Sen. Marco Rubio (R-Fla.) had this exchange on CBS Thursday morning:

JOHN DICKERSON: Senator, President Trump tweeted yesterday that Attorney General Jeff Sessions should end the special counsel Russia investigation. He’s called it again a rigged witch hunt. Is that obstruction of justice?
RUBIO: Well, I don’t know what the legal definition of that would be with regards to tweets. I don’t think that’s ever been litigated. Here’s the bottom line. I’m not going to spend my time here in the U.S. Senate waking up every morning and responding to some tweet every day. I know that’s what you guys are paid to do, and that’s fine if it’s something directed at public policy, but I’m going to spend my time in the U.S. Senate working on paid family leave. I’m going to spend my time in the U.S. Senate fighting against the efforts of the Chinese to overtake us in the geopolitical stage. I’m going to spend my time fighting for the people of Florida on issues that are important. When something big comes up that needs to be addressed, we’ll address it. My views of the Mueller investigation are clear. I think he should be allowed to finish his work. Let all the truth come out, and that the truth is going to be good for the president and good for America. That remains my view. If the president has a different view, that’s his right. You guys can ask him about it. You can ask the White House about it.

There are two possibilities here: Either Rubio is being disingenuous or he actually means what he says. I suspect it is the former and this is simply one more excuse for not confronting Trump’s illegal and unconstitutional actions or for not defending U.S. democracy. Not my job!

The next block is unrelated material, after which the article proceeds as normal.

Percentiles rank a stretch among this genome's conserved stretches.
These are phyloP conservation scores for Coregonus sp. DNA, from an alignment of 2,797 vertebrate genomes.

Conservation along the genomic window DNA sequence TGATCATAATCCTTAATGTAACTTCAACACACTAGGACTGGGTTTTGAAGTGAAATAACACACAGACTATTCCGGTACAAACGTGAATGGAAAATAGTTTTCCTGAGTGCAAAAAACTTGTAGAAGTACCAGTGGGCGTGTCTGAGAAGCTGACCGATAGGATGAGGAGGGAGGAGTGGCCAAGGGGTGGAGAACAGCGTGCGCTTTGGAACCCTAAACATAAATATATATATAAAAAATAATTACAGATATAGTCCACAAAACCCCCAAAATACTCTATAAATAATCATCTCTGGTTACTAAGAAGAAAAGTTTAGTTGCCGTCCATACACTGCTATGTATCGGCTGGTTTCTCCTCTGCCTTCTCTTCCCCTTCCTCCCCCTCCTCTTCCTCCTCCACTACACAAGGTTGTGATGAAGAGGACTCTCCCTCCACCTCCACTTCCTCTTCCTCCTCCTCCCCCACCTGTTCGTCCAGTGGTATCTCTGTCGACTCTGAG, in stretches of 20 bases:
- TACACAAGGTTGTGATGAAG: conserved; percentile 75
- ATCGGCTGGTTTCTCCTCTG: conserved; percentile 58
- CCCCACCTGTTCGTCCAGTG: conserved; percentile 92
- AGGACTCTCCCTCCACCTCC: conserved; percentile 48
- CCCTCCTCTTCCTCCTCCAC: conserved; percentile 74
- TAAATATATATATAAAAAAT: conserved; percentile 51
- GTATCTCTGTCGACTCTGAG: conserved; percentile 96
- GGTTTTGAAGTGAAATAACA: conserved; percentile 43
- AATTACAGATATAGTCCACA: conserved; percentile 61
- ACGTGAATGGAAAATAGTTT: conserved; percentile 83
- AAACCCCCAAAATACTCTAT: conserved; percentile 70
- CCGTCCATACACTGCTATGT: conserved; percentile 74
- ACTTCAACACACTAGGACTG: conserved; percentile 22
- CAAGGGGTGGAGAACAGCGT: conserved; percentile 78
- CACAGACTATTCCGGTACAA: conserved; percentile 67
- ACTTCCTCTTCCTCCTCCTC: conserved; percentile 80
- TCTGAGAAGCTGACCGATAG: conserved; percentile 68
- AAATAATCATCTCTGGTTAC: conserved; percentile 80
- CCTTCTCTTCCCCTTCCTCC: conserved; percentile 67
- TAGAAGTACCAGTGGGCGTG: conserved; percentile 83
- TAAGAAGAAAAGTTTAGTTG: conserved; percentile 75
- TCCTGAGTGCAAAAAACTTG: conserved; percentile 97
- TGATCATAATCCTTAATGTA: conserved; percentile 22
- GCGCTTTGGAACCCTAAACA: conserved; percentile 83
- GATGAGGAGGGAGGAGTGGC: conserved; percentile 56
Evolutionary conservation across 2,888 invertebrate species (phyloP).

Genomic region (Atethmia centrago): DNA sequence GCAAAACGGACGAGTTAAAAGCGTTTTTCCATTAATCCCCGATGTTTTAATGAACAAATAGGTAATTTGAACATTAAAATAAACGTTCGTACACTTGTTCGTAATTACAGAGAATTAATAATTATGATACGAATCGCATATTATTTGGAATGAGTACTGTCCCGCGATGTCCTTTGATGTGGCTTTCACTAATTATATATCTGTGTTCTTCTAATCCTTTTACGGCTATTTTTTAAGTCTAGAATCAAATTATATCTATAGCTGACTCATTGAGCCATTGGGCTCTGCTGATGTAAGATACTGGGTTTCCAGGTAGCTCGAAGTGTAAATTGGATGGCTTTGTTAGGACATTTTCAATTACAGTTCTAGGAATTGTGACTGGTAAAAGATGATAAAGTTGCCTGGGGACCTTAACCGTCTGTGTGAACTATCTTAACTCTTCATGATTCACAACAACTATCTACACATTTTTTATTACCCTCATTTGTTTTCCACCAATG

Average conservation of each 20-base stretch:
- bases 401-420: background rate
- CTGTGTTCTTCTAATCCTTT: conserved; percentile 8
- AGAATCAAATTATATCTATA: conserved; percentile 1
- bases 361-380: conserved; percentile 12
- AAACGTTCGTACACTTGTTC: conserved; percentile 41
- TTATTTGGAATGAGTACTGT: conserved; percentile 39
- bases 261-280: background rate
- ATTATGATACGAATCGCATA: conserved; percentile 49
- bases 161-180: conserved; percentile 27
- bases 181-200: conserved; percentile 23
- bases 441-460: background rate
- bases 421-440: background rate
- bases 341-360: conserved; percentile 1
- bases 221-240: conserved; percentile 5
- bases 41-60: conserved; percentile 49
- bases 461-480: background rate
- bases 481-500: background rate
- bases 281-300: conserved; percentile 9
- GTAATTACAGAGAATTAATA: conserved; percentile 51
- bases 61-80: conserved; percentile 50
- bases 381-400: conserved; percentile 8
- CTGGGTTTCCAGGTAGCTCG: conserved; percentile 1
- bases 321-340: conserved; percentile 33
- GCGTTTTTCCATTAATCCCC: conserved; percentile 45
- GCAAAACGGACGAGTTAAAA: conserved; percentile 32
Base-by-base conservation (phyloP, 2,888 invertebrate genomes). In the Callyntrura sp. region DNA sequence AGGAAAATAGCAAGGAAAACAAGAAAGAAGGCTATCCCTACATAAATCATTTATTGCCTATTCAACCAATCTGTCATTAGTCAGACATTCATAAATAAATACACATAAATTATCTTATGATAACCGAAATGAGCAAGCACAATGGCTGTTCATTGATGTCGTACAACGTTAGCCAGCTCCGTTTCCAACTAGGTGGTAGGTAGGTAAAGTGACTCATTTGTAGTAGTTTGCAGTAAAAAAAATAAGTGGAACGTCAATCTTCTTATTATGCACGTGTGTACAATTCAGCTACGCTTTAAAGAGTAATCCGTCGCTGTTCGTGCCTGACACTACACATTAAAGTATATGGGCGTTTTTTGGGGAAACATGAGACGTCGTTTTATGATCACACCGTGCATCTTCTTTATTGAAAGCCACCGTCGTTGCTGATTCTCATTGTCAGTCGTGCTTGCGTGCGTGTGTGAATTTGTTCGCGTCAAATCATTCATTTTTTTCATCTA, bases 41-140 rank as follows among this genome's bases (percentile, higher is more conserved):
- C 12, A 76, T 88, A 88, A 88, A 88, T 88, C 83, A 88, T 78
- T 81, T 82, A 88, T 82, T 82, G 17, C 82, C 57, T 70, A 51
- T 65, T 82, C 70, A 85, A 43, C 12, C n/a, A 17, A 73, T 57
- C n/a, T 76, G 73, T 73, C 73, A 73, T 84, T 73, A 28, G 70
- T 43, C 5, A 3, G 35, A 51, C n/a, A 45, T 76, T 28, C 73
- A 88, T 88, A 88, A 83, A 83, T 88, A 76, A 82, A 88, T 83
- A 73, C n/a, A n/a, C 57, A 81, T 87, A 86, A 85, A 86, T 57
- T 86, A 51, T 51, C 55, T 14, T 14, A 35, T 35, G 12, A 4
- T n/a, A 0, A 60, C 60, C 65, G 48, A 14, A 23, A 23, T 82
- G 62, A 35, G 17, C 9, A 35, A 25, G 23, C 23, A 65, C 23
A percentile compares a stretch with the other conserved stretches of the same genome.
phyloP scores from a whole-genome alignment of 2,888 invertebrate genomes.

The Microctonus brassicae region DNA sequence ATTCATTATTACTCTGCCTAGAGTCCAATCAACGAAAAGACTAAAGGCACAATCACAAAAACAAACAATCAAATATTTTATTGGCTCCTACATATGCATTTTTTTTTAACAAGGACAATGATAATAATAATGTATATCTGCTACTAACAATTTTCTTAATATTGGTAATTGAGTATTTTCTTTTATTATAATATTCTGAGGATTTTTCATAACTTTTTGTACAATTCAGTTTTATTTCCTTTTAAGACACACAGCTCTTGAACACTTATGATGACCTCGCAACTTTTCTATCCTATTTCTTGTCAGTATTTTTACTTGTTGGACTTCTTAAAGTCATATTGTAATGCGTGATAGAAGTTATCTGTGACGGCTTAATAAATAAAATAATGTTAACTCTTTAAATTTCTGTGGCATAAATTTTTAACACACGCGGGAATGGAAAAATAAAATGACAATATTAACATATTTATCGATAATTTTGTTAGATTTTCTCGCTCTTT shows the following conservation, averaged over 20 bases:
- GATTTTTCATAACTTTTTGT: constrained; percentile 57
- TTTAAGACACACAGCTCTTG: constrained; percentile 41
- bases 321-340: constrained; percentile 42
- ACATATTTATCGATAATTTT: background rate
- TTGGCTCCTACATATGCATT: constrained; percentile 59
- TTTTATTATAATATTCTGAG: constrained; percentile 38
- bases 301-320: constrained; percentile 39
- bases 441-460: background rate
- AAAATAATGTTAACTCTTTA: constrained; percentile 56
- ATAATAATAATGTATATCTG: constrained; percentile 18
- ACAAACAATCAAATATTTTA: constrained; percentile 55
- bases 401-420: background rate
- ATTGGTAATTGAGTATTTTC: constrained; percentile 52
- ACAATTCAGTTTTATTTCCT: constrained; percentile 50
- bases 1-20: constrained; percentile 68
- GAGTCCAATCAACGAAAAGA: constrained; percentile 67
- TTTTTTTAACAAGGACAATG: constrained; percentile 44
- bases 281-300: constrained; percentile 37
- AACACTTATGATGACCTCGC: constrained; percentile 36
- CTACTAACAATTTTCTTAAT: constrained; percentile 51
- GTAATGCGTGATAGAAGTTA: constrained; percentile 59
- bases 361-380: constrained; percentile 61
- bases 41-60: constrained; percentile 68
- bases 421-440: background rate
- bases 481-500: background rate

It would be worse if Rubio actually believed his job was simply to pass bills. That’s not what his oath of office says or what the Constitution demands of him. To refresh everyone’s memory, the oath begins: “I do solemnly swear (or affirm) that I will support and defend the Constitution of the United States against all enemies, foreign and domestic …” That’s the oath Rubio took, not a vow of silence.

He is there to defend our democracy, whether that threat comes from the president of the United States or the president of Russia. He’s there to protect an independent judiciary and to act as a check against a president who brazenly and openly seeks to derail a legitimate investigation in the president’s possible collaboration with a hostile power to win the presidency. I’m not sure what legislation Rubio is toiling away at 24/7 (it’s not the GI Bill or the Civil Rights Act, to be sure) that leaves him no time to opine, but whatever it is, that legislation pales in comparison to the obligation of oversight, the obligation to speak out in defense of our democracy and the obligation — if he loves passing legislation — to enact a law protecting special counsel Robert S. Mueller III and Deputy Attorney General Rod J. Rosenstein.

Rubio is hardly alone, of course. It’s par for the course. Trump’s assault on democracy, the press and an independent judiciary would not continue if Republicans firmly and explicitly called him out. They have the power to vote on resolutions and on legislation. They have the power to conduct searching, serious oversight rather than put the FBI and the Justice Department on trial in their kangaroo courts. We’ve come a long way from a GOP that fancied itself as a guardian of the Constitution. Now Republicans cannot manage to defend their institution as a co-equal branch of government and check on the president. What better reason to take the majority away from them?